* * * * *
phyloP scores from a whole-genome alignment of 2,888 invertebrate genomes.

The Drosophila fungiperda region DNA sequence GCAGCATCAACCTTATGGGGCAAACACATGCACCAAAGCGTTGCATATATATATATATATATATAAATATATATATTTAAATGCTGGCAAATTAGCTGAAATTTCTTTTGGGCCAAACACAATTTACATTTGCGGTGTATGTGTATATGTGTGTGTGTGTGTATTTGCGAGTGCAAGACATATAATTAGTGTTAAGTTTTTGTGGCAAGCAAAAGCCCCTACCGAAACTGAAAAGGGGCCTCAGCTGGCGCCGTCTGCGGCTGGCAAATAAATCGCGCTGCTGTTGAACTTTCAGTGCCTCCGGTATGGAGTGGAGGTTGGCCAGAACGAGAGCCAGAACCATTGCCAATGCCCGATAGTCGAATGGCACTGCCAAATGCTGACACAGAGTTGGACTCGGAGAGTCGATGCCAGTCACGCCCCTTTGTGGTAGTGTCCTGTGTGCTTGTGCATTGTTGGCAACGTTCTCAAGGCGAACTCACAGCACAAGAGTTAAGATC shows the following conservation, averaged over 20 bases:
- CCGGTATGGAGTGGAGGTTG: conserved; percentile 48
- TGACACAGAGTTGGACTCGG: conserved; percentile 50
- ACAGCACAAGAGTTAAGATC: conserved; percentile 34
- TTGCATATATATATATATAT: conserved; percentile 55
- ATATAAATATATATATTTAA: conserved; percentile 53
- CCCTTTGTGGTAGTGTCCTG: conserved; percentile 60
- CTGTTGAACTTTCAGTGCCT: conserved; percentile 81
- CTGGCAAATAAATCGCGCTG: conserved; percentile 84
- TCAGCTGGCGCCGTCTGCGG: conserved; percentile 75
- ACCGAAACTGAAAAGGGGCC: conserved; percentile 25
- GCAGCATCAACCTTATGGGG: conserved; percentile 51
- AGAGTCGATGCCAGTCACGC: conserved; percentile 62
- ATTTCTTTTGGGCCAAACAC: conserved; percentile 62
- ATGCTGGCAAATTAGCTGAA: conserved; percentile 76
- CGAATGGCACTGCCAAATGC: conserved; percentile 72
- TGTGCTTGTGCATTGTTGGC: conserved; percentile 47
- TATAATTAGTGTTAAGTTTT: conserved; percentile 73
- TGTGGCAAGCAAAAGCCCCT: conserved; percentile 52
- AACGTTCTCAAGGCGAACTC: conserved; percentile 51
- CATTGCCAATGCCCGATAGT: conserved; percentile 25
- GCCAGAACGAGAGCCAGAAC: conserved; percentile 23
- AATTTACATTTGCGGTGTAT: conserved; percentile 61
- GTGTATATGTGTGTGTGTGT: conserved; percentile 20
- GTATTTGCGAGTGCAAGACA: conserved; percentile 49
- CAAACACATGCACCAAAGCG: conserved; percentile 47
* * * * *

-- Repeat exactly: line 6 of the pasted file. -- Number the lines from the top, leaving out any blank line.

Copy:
- TTGCATATATATATATATAT: conserved; percentile 55